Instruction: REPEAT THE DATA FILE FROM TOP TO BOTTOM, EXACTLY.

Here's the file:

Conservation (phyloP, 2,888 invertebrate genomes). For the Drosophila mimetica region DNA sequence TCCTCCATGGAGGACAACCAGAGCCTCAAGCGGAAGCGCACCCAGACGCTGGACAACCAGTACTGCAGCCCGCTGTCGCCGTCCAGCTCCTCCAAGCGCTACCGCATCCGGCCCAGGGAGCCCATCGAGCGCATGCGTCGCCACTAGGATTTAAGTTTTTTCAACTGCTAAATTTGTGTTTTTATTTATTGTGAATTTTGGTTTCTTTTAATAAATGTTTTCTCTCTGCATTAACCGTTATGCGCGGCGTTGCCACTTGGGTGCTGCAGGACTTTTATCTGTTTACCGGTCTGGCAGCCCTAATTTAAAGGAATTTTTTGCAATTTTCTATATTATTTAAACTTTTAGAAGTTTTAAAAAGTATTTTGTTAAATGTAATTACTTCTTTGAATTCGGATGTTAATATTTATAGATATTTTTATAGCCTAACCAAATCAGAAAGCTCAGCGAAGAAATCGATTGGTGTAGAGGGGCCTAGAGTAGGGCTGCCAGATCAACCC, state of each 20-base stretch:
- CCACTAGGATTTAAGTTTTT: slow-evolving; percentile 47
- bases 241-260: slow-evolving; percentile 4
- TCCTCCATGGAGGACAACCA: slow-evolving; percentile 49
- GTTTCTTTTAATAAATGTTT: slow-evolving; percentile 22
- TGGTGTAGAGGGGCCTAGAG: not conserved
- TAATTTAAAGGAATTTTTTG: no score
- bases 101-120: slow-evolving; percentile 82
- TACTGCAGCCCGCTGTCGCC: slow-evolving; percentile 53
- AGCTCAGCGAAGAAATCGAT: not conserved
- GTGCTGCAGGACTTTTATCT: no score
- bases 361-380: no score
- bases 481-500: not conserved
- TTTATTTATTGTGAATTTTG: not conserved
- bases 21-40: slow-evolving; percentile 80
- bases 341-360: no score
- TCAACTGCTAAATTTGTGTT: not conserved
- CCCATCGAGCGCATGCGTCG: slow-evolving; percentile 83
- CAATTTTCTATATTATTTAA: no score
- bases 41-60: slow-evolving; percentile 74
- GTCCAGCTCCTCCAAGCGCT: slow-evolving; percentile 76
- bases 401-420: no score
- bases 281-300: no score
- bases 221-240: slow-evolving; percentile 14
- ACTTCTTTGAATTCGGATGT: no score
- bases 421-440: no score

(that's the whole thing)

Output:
Conservation (phyloP, 2,888 invertebrate genomes). For the Drosophila mimetica region DNA sequence TCCTCCATGGAGGACAACCAGAGCCTCAAGCGGAAGCGCACCCAGACGCTGGACAACCAGTACTGCAGCCCGCTGTCGCCGTCCAGCTCCTCCAAGCGCTACCGCATCCGGCCCAGGGAGCCCATCGAGCGCATGCGTCGCCACTAGGATTTAAGTTTTTTCAACTGCTAAATTTGTGTTTTTATTTATTGTGAATTTTGGTTTCTTTTAATAAATGTTTTCTCTCTGCATTAACCGTTATGCGCGGCGTTGCCACTTGGGTGCTGCAGGACTTTTATCTGTTTACCGGTCTGGCAGCCCTAATTTAAAGGAATTTTTTGCAATTTTCTATATTATTTAAACTTTTAGAAGTTTTAAAAAGTATTTTGTTAAATGTAATTACTTCTTTGAATTCGGATGTTAATATTTATAGATATTTTTATAGCCTAACCAAATCAGAAAGCTCAGCGAAGAAATCGATTGGTGTAGAGGGGCCTAGAGTAGGGCTGCCAGATCAACCC, state of each 20-base stretch:
- CCACTAGGATTTAAGTTTTT: slow-evolving; percentile 47
- bases 241-260: slow-evolving; percentile 4
- TCCTCCATGGAGGACAACCA: slow-evolving; percentile 49
- GTTTCTTTTAATAAATGTTT: slow-evolving; percentile 22
- TGGTGTAGAGGGGCCTAGAG: not conserved
- TAATTTAAAGGAATTTTTTG: no score
- bases 101-120: slow-evolving; percentile 82
- TACTGCAGCCCGCTGTCGCC: slow-evolving; percentile 53
- AGCTCAGCGAAGAAATCGAT: not conserved
- GTGCTGCAGGACTTTTATCT: no score
- bases 361-380: no score
- bases 481-500: not conserved
- TTTATTTATTGTGAATTTTG: not conserved
- bases 21-40: slow-evolving; percentile 80
- bases 341-360: no score
- TCAACTGCTAAATTTGTGTT: not conserved
- CCCATCGAGCGCATGCGTCG: slow-evolving; percentile 83
- CAATTTTCTATATTATTTAA: no score
- bases 41-60: slow-evolving; percentile 74
- GTCCAGCTCCTCCAAGCGCT: slow-evolving; percentile 76
- bases 401-420: no score
- bases 281-300: no score
- bases 221-240: slow-evolving; percentile 14
- ACTTCTTTGAATTCGGATGT: no score
- bases 421-440: no score